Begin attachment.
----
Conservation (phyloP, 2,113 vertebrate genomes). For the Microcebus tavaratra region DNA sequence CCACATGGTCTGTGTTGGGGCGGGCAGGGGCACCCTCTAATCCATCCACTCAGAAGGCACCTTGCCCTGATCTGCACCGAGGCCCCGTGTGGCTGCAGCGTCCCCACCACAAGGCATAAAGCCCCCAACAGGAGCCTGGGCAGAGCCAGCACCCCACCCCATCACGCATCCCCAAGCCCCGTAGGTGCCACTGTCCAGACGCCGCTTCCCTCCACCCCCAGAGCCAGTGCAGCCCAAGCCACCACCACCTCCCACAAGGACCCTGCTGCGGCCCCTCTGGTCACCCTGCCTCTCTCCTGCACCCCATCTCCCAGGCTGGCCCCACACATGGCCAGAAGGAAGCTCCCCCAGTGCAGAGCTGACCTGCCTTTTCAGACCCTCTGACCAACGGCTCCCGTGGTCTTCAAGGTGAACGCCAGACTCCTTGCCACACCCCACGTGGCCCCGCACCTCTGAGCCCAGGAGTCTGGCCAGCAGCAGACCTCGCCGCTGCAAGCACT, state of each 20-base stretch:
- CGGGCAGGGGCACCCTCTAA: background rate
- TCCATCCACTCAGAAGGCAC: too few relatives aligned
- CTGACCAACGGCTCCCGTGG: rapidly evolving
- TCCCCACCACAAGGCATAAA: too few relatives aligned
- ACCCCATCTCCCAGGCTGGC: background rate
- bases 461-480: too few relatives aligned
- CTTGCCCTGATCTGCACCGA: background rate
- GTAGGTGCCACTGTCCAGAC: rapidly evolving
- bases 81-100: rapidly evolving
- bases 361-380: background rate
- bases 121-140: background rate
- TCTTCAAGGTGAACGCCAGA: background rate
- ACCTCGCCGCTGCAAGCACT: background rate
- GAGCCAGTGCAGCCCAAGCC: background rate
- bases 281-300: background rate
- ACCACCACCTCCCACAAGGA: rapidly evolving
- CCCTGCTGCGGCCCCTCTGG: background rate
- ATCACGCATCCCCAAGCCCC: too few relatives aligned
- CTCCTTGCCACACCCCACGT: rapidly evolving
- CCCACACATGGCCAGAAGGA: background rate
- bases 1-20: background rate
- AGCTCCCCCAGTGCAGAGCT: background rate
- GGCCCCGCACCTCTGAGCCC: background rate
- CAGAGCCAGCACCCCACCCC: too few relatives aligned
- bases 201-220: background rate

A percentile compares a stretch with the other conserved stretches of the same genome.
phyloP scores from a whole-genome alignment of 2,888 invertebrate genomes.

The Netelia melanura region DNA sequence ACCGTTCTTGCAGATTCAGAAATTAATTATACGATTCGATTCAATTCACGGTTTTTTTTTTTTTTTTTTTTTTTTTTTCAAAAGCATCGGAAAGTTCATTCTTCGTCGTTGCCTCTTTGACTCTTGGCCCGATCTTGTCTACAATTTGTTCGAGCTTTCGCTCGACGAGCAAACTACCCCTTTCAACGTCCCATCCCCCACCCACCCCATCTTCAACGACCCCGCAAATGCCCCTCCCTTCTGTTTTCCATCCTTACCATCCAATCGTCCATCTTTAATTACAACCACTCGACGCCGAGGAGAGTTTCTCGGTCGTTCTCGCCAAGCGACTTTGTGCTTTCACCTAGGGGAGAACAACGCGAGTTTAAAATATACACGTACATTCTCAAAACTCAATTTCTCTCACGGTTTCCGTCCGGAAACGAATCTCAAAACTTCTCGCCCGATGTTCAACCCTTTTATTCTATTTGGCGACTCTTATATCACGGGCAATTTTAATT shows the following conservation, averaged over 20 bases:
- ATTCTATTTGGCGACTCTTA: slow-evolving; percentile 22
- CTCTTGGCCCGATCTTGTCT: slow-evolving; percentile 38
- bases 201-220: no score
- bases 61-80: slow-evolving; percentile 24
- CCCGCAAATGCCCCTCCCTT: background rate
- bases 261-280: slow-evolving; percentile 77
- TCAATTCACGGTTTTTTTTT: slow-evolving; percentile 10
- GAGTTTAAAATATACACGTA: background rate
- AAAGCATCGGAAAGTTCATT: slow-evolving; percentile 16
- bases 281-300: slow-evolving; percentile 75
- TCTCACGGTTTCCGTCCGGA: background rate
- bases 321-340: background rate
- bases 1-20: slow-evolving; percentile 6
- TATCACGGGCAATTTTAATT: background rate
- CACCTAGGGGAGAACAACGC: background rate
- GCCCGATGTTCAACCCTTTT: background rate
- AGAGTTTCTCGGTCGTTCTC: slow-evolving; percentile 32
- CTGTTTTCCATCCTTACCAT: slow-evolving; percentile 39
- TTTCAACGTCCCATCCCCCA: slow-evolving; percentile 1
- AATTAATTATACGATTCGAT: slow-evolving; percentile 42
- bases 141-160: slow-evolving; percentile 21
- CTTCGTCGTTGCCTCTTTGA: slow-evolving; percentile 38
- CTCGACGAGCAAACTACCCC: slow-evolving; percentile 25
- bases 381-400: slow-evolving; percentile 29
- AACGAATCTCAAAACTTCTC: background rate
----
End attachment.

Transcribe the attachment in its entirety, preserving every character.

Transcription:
Conservation (phyloP, 2,113 vertebrate genomes). For the Microcebus tavaratra region DNA sequence CCACATGGTCTGTGTTGGGGCGGGCAGGGGCACCCTCTAATCCATCCACTCAGAAGGCACCTTGCCCTGATCTGCACCGAGGCCCCGTGTGGCTGCAGCGTCCCCACCACAAGGCATAAAGCCCCCAACAGGAGCCTGGGCAGAGCCAGCACCCCACCCCATCACGCATCCCCAAGCCCCGTAGGTGCCACTGTCCAGACGCCGCTTCCCTCCACCCCCAGAGCCAGTGCAGCCCAAGCCACCACCACCTCCCACAAGGACCCTGCTGCGGCCCCTCTGGTCACCCTGCCTCTCTCCTGCACCCCATCTCCCAGGCTGGCCCCACACATGGCCAGAAGGAAGCTCCCCCAGTGCAGAGCTGACCTGCCTTTTCAGACCCTCTGACCAACGGCTCCCGTGGTCTTCAAGGTGAACGCCAGACTCCTTGCCACACCCCACGTGGCCCCGCACCTCTGAGCCCAGGAGTCTGGCCAGCAGCAGACCTCGCCGCTGCAAGCACT, state of each 20-base stretch:
- CGGGCAGGGGCACCCTCTAA: background rate
- TCCATCCACTCAGAAGGCAC: too few relatives aligned
- CTGACCAACGGCTCCCGTGG: rapidly evolving
- TCCCCACCACAAGGCATAAA: too few relatives aligned
- ACCCCATCTCCCAGGCTGGC: background rate
- bases 461-480: too few relatives aligned
- CTTGCCCTGATCTGCACCGA: background rate
- GTAGGTGCCACTGTCCAGAC: rapidly evolving
- bases 81-100: rapidly evolving
- bases 361-380: background rate
- bases 121-140: background rate
- TCTTCAAGGTGAACGCCAGA: background rate
- ACCTCGCCGCTGCAAGCACT: background rate
- GAGCCAGTGCAGCCCAAGCC: background rate
- bases 281-300: background rate
- ACCACCACCTCCCACAAGGA: rapidly evolving
- CCCTGCTGCGGCCCCTCTGG: background rate
- ATCACGCATCCCCAAGCCCC: too few relatives aligned
- CTCCTTGCCACACCCCACGT: rapidly evolving
- CCCACACATGGCCAGAAGGA: background rate
- bases 1-20: background rate
- AGCTCCCCCAGTGCAGAGCT: background rate
- GGCCCCGCACCTCTGAGCCC: background rate
- CAGAGCCAGCACCCCACCCC: too few relatives aligned
- bases 201-220: background rate

A percentile compares a stretch with the other conserved stretches of the same genome.
phyloP scores from a whole-genome alignment of 2,888 invertebrate genomes.

The Netelia melanura region DNA sequence ACCGTTCTTGCAGATTCAGAAATTAATTATACGATTCGATTCAATTCACGGTTTTTTTTTTTTTTTTTTTTTTTTTTTCAAAAGCATCGGAAAGTTCATTCTTCGTCGTTGCCTCTTTGACTCTTGGCCCGATCTTGTCTACAATTTGTTCGAGCTTTCGCTCGACGAGCAAACTACCCCTTTCAACGTCCCATCCCCCACCCACCCCATCTTCAACGACCCCGCAAATGCCCCTCCCTTCTGTTTTCCATCCTTACCATCCAATCGTCCATCTTTAATTACAACCACTCGACGCCGAGGAGAGTTTCTCGGTCGTTCTCGCCAAGCGACTTTGTGCTTTCACCTAGGGGAGAACAACGCGAGTTTAAAATATACACGTACATTCTCAAAACTCAATTTCTCTCACGGTTTCCGTCCGGAAACGAATCTCAAAACTTCTCGCCCGATGTTCAACCCTTTTATTCTATTTGGCGACTCTTATATCACGGGCAATTTTAATT shows the following conservation, averaged over 20 bases:
- ATTCTATTTGGCGACTCTTA: slow-evolving; percentile 22
- CTCTTGGCCCGATCTTGTCT: slow-evolving; percentile 38
- bases 201-220: no score
- bases 61-80: slow-evolving; percentile 24
- CCCGCAAATGCCCCTCCCTT: background rate
- bases 261-280: slow-evolving; percentile 77
- TCAATTCACGGTTTTTTTTT: slow-evolving; percentile 10
- GAGTTTAAAATATACACGTA: background rate
- AAAGCATCGGAAAGTTCATT: slow-evolving; percentile 16
- bases 281-300: slow-evolving; percentile 75
- TCTCACGGTTTCCGTCCGGA: background rate
- bases 321-340: background rate
- bases 1-20: slow-evolving; percentile 6
- TATCACGGGCAATTTTAATT: background rate
- CACCTAGGGGAGAACAACGC: background rate
- GCCCGATGTTCAACCCTTTT: background rate
- AGAGTTTCTCGGTCGTTCTC: slow-evolving; percentile 32
- CTGTTTTCCATCCTTACCAT: slow-evolving; percentile 39
- TTTCAACGTCCCATCCCCCA: slow-evolving; percentile 1
- AATTAATTATACGATTCGAT: slow-evolving; percentile 42
- bases 141-160: slow-evolving; percentile 21
- CTTCGTCGTTGCCTCTTTGA: slow-evolving; percentile 38
- CTCGACGAGCAAACTACCCC: slow-evolving; percentile 25
- bases 381-400: slow-evolving; percentile 29
- AACGAATCTCAAAACTTCTC: background rate